Max Weber a German sociologist defined socialstratification as a central feature of social life. Although Weber theoreticaldiscussions we very brief they were found to be very beneficial and useful. Thecontrast Weber made between class, status and party has become unremarkable insociology. According to Weber an individual’s economic power is a causalcomponent in the determination of their life chances, weber also explains thisas social situations where he argued that an individual’s position in thecapital, product and labour markets depend on the resources an individual has availableto them an example of this would be an electioneer and a carpenter both haveskills that would allow them to earn higher level of income in the labourmarket than someone who has no skills in the labour market.
An individual’sclass situation not only dictates their live chances but also dictates theinterest they have in protecting and enhancing their life chances. Weber statedthat individuals are more likely to act, individually or collectively, inpursuit of their class interests. Marx a German economist and philosopher analysedsociety by using three main approaches to understanding social class, the threemain approaches were descriptive and historical, objective and sociological andsubjective. Marx argued that social structure was based on a conflict ofinterests such as economist interests between social classes of unequal powerand wealth. Historical materialism is the understanding that human beings haveneeds such as food, clothes and a roof over their heads. In order to meet theirneeds, they must therefore have to work to meet them.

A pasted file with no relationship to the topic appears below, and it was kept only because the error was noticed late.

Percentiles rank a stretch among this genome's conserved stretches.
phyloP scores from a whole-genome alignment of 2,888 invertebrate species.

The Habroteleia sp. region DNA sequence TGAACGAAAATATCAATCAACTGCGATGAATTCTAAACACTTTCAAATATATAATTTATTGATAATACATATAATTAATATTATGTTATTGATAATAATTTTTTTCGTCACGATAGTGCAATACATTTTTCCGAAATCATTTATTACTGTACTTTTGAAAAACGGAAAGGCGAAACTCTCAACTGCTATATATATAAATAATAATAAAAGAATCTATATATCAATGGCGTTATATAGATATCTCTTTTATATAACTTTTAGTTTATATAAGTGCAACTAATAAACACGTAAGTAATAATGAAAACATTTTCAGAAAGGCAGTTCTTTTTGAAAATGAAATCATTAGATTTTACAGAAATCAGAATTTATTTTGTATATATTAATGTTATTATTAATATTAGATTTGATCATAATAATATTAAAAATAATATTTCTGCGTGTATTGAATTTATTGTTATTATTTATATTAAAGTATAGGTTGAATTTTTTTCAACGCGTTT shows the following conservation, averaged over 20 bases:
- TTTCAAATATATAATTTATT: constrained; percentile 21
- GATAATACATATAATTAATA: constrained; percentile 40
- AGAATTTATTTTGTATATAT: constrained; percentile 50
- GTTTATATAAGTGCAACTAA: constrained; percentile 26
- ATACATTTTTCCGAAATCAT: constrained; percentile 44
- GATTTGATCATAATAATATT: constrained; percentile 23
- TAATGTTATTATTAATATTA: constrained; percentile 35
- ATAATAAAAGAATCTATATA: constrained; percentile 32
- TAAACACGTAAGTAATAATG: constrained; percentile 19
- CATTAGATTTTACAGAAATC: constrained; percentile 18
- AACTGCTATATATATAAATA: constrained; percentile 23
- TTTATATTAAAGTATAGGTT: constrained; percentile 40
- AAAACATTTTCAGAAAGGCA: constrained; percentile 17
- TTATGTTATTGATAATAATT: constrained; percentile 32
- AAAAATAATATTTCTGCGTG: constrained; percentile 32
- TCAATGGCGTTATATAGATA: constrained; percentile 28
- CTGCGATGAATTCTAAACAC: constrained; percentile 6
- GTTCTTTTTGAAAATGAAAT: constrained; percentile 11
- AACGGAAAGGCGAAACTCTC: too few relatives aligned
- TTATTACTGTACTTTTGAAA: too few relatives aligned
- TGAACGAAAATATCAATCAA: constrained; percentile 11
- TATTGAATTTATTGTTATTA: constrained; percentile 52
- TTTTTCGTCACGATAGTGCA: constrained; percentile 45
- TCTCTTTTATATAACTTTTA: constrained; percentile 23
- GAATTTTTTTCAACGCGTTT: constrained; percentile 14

Once new tools and machinerywere developed to assist production, social relations of productions wereformed and as production and social relations became more successful, thiscreated social division dividing individuals into two class being a class thatowns the means of production and a class of labourers. Marx described theforces and relations of production as the mode of production. An example ofthis would be that with capitalist mode of production the mode of productioninfluences the economic base of society which indicates and shaped all otheraspects of society such as beliefs, religion, education and law. In the earlystages of human life, it was understood that there were no social classes inventedand everyone worked, earned and shared everything, Marx described this time asprimitive communism.
Marx describes three class societies and defines eachclass with their own form of exploitation, one being ancient society whereslaves were legally connected to their owner, the feudal society based on serfsbeing legally connect to the land and lastly capitalist society based onexploitation of free wage labourers.